Keeping One's Markers Aligned

by Mark Forster

This chapter is a free excerpt from The Pathway to Awesomeness.

September 1, 2009

I was interested to read in the papers recently that some research had shown that people find it very difficult to walk in a straight line in uncharted territory. Most of us in such a situation would aim for a landmark in the distance, but this still results in considerable wandering off the straight. The result is that when you reach the landmark you may be pointing quite a few degrees off course, and the next landmark you pick will not be on the original line.

The secret, known to people like the Native Americans, is to line up two landmarks. When you do this you can easily proceed in a straight line just by keeping the two landmarks aligned. When you reach the first landmark you know you are facing in the right direction so all you have to do is to pick another landmark.


Complete 10-second survey to read full article!

September 1, 2009

I was interested to read in the papers recently that some research had shown that people find it very difficult to walk in a straight line in uncharted territory. Most of us in such a situation would aim for a landmark in the distance, but this still results in considerable wandering off the straight. The result is that when you reach the landmark you may be pointing quite a few degrees off course, and the next landmark you pick will not be on the original line.

The secret, known to people like the Native Americans, is to line up two landmarks. When you do this you can easily proceed in a straight line just by keeping the two landmarks aligned. When you reach the first landmark you know you are facing in the right direction so all you have to do is to pick another landmark.

It struck me that this applies to how we go about getting to our goals in our business or personal life. If we aim for just one landmark we are likely to wander about and end up facing in the wrong direction. If we line up two goals then we are much more likely to proceed in a straight line to our desired result.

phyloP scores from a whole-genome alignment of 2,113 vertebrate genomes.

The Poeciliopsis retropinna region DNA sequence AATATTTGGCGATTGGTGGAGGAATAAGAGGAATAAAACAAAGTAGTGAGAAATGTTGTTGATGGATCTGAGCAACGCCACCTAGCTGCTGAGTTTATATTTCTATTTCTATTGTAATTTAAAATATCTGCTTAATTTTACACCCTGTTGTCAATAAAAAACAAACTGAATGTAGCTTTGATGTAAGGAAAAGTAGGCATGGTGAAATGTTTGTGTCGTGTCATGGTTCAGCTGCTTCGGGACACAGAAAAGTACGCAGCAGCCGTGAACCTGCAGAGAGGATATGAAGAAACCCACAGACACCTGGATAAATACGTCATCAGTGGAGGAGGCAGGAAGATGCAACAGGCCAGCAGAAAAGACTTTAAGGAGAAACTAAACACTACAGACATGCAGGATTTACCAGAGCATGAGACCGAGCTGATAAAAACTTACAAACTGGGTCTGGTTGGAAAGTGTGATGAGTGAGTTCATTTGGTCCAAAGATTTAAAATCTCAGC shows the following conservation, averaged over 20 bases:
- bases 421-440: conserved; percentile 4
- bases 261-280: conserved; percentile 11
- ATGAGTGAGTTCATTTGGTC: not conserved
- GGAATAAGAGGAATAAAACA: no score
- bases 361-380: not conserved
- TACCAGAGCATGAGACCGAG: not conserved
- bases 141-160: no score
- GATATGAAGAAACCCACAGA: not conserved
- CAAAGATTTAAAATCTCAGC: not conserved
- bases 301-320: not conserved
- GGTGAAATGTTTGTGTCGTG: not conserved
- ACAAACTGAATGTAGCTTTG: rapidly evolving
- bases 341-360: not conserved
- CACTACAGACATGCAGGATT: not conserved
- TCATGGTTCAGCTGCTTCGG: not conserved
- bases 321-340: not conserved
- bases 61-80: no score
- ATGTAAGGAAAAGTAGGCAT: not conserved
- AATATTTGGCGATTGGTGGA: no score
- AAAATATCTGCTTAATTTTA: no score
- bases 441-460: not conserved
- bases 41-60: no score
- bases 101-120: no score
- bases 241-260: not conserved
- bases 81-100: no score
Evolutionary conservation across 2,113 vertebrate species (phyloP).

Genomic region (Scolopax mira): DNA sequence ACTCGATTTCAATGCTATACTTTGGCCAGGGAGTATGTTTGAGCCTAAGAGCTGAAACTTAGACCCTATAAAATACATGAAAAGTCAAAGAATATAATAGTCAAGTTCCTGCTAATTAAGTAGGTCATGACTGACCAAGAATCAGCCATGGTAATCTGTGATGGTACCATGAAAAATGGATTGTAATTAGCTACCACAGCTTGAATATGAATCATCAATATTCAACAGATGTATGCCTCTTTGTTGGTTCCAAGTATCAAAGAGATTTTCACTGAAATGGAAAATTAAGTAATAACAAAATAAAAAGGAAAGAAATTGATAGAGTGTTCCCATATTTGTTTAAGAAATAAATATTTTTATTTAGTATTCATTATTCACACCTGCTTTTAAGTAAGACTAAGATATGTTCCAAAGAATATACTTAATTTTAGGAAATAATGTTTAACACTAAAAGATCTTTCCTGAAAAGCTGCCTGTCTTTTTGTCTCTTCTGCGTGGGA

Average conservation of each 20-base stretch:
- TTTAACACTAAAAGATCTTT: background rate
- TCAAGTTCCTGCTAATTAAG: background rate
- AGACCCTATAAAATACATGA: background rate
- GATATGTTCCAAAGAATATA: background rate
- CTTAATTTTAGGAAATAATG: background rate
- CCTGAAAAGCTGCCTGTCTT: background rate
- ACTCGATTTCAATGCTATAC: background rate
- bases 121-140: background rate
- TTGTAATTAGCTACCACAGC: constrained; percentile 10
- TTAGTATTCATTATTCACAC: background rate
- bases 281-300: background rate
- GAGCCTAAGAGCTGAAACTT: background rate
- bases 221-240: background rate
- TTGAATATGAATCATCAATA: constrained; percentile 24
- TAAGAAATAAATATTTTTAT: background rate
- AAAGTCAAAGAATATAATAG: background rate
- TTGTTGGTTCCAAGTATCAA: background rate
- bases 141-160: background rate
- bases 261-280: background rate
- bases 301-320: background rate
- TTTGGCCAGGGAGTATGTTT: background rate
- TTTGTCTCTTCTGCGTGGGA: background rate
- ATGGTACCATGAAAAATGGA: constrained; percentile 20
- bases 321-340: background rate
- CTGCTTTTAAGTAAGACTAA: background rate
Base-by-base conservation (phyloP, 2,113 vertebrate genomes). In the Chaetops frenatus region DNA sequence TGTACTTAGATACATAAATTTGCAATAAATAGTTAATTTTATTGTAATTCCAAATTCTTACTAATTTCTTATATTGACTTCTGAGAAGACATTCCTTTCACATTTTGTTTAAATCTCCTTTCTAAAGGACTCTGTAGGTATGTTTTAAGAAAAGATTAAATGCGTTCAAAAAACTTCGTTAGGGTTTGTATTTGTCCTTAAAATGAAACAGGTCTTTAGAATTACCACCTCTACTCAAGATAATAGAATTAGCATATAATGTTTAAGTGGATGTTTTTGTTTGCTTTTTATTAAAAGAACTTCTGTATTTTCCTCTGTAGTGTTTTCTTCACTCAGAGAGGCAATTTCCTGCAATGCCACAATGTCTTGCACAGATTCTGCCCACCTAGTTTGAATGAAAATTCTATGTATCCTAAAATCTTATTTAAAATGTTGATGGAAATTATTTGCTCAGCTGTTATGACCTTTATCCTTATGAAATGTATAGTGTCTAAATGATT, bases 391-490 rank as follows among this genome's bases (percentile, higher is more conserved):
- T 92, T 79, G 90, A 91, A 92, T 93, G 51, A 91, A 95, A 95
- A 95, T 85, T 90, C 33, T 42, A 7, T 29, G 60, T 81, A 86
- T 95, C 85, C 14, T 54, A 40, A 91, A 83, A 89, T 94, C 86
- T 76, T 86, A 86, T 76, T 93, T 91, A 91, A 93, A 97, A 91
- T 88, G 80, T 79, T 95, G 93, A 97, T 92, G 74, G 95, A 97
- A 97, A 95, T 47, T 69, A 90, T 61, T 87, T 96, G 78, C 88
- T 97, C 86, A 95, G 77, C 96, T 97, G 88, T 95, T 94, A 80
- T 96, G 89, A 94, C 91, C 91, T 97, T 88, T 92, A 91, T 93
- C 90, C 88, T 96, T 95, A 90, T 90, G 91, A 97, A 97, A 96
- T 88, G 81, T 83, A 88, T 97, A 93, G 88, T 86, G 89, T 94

Let me give an example of this. We often hear that networking is very important for building a small business. So some people go overboard with networking. They join networking associations, attend lots of events, talk to loads of people, and may even organize their own events.

Then they become disillusioned because their business, far from expanding, is suffering from the amount of time they spend away from it at networking events.

What has gone wrong?

The answer is that they have only lined their actions up on one landmark. They have taken on board the idea that “networking is good” and have therefore lined up on the networking landmark:

--> Networking

The result is that they have just concentrated on doing more and more networking without really considering what the purpose of it all was.

If they had remembered that the purpose of the networking was to expand their business they would have approached the networking in a different more focused way:

--> Networking --> Business Expansion

As an exercise, you might take a look at some of your goals to see whether they are properly lined up. For instance what might the difference be between these two?

-->  MBA

--> MBA -->  Promotion to Higher Management

Or these two?

--> Going to gym

-->  Going to gym --> Increased energy for work

Wherever you suspect that an activity which should be supporting a higher goal is taking on a life of its own, it’s a good idea to carry out this lining up exercise.

Price: $5.95 Add to Cart
  • Lifetime guarantee
  • 100% refund
  • Free updates